BREAKINGVIEWS – Crisis hasn’t made the world more balanced
— The author is a Reuters Breakingviews columnist. The opinions expressed are his own —
By Edward Hadas
LONDON, Jan 20 (Reuters Breakingviews) – Some crises lead to the solution of an underlying problem. Mervyn King, the governor of the Bank of England, pointed out in a speech on Tuesday that the recent financial mess has as yet done nothing of the sort.
The problem in question is the accumulation of foreign currency assets. Those pile up — like a brick tower built without mortar — whenever cross-border trade is unbalanced. As of 2008, the world’s high-saving countries were adding bricks at an annual rate of $1 trillion, about 2 percent of global GDP.
The world just does not have enough safe investments to absorb all that cash. So the tower has a tendency to sway — rapid shifts of exchange rates and asset prices — and could some day collapse. The higher it gets, the more likely a great big fall.
Even after the credit crunch, the tower is still standing. The dollar has been battered, but remains the world’s reserve currency. The U.S. trade deficit has shrunk but is still unhealthily large, and once again increasing. The reforms of the financial sector currently under discussion are necessary, but will do almost nothing to make the tower more secure.
King blames this unsafe construction on countries making different “economic policy choices”. That was his polite way of saying China and other big exporters are unwilling to change their ways merely for the sake of reducing trade surpluses, while Americans and British are happy enough to borrow and spend.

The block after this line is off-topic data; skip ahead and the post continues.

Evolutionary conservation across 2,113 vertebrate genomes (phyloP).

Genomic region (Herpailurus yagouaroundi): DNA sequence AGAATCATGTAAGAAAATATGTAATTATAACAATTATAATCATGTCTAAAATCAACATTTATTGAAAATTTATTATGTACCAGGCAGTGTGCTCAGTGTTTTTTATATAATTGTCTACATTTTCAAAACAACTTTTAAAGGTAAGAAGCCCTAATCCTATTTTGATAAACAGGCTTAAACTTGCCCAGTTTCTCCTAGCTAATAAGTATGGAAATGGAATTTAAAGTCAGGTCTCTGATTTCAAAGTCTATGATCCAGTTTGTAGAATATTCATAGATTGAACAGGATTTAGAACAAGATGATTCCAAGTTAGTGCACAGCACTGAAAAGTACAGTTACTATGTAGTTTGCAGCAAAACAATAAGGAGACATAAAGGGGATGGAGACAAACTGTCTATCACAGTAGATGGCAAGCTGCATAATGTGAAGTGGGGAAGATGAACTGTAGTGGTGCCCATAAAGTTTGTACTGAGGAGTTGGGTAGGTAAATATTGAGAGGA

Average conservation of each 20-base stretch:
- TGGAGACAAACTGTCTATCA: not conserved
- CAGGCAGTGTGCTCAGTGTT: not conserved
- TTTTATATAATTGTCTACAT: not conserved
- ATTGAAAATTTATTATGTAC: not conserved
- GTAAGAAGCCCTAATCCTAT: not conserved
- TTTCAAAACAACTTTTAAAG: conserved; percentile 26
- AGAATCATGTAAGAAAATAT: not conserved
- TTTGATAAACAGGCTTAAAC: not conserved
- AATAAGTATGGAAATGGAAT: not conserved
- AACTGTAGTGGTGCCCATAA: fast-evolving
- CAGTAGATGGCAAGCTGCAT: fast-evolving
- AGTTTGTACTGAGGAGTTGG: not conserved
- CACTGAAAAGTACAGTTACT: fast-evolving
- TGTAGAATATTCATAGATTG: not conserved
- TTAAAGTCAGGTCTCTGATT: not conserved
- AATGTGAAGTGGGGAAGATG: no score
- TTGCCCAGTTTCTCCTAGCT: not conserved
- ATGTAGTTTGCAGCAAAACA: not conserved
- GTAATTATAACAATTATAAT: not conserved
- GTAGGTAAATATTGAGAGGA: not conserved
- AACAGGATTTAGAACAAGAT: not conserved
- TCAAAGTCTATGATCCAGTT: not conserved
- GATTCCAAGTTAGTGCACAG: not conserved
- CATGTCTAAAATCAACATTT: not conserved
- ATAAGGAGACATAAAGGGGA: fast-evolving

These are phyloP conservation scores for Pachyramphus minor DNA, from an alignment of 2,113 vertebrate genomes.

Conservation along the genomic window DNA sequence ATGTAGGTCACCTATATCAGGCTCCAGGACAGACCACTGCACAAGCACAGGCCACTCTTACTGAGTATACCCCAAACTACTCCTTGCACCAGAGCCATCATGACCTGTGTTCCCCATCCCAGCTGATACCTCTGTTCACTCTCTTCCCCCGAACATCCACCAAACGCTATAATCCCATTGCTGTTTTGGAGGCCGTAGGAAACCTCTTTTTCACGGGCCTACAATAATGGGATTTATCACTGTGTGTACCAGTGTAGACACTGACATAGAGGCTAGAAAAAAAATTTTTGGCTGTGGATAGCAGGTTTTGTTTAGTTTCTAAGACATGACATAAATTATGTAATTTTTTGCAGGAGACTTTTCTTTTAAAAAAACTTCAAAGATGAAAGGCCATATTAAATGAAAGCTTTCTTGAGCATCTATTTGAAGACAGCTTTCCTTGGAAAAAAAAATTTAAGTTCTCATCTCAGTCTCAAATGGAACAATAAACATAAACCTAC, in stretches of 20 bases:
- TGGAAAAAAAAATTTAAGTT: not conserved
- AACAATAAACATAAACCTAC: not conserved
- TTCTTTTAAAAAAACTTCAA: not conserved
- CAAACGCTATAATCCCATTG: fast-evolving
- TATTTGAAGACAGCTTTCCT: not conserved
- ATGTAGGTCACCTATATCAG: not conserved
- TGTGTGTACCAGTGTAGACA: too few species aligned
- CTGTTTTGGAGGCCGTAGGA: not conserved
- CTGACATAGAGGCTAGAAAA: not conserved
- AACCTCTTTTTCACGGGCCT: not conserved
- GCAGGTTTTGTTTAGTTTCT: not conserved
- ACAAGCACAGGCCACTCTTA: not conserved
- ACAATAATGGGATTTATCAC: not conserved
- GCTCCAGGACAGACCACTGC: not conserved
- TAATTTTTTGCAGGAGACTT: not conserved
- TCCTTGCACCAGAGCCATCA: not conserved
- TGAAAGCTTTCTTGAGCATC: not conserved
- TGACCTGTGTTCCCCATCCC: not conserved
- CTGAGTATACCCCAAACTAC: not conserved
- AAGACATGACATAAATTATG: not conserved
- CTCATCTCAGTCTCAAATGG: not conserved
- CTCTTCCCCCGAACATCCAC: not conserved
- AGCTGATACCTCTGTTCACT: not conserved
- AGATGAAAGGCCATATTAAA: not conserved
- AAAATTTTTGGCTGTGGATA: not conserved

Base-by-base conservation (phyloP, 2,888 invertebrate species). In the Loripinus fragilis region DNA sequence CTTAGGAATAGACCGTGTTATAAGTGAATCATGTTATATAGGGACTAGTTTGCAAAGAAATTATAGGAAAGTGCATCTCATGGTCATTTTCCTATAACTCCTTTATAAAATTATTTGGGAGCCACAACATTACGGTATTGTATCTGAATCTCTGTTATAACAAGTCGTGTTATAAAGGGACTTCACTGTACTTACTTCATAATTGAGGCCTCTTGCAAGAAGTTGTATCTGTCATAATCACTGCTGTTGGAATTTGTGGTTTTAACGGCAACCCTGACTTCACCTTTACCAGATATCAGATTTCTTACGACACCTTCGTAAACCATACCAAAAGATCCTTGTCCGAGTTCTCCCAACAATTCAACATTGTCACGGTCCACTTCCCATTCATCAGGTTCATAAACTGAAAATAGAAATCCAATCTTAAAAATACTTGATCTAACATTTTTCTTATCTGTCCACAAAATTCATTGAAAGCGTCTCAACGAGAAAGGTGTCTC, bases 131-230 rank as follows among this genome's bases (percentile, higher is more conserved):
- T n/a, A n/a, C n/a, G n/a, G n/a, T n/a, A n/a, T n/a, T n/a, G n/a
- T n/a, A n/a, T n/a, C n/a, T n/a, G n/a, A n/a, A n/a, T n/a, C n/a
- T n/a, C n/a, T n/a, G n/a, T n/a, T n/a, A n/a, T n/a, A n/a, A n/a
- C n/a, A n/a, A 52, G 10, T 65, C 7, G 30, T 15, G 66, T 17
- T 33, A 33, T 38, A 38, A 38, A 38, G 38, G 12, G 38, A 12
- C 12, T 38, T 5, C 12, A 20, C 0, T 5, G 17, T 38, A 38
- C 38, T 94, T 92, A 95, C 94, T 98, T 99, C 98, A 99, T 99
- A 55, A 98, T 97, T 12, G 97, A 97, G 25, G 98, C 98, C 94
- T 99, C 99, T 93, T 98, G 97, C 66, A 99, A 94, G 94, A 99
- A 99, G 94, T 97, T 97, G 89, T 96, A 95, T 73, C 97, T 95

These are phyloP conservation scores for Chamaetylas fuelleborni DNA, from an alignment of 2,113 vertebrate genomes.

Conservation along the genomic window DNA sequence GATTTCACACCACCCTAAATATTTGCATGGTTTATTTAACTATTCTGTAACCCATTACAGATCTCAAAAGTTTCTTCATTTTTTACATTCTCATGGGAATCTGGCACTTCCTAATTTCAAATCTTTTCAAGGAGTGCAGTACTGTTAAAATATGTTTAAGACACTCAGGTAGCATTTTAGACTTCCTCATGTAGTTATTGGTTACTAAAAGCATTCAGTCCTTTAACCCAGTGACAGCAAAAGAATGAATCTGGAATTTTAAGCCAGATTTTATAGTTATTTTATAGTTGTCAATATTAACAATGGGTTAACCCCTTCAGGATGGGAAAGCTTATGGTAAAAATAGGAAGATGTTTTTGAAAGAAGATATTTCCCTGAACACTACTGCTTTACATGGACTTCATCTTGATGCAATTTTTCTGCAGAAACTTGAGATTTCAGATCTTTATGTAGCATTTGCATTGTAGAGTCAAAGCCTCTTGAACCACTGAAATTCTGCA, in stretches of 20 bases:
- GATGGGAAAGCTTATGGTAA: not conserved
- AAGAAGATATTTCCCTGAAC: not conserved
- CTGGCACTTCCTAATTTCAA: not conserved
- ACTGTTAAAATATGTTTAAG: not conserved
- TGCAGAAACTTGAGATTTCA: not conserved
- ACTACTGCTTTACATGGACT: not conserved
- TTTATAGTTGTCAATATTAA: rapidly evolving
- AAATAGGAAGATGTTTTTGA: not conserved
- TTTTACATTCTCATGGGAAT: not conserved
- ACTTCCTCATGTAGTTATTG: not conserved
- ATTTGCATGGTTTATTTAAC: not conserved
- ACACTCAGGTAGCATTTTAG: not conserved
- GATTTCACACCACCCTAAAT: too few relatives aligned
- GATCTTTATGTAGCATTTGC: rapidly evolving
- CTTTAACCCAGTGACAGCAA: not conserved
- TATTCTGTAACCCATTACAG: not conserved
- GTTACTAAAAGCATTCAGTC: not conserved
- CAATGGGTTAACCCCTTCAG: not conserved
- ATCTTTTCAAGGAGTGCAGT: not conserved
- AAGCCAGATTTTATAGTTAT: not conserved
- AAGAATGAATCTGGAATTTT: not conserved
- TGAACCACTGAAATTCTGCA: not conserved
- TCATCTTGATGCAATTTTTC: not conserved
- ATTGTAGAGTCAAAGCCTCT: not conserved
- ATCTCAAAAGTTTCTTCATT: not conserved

The tower has been growing since the late 1960s, when the Bretton Woods agreements, which tied the world’s currencies to the dollar and the dollar to gold, started to fail. After two post-war decades of peace and increasing prosperity, governments became less willing to put aside the national interest for the greater global good.
Four decades and any number of cross-border financial crises later, the necessary sacrificial decisions on imbalances are still, in King’s words, “notable by their absence”. He is right that the problem is political rather than technical. It can only be hoped that King is right in presuming that the G20 does not need another — even worse — crisis to learn that “cooperation is better than conflict”.
— Mervyn King, the governor of the Bank of England spoke on global imbalances to the Exeter Business Leaders’ Forum on Jan. 19. Along with calling for the G20 to take a more active role in reducing trade imbalances, he predicted that the current rise in inflation would prove temporary and that difficult economic conditions meant “the patience of UK households is likely to be sorely tried over the next couple of years”.
(Editing by Peter Thal Larsen and David Evans)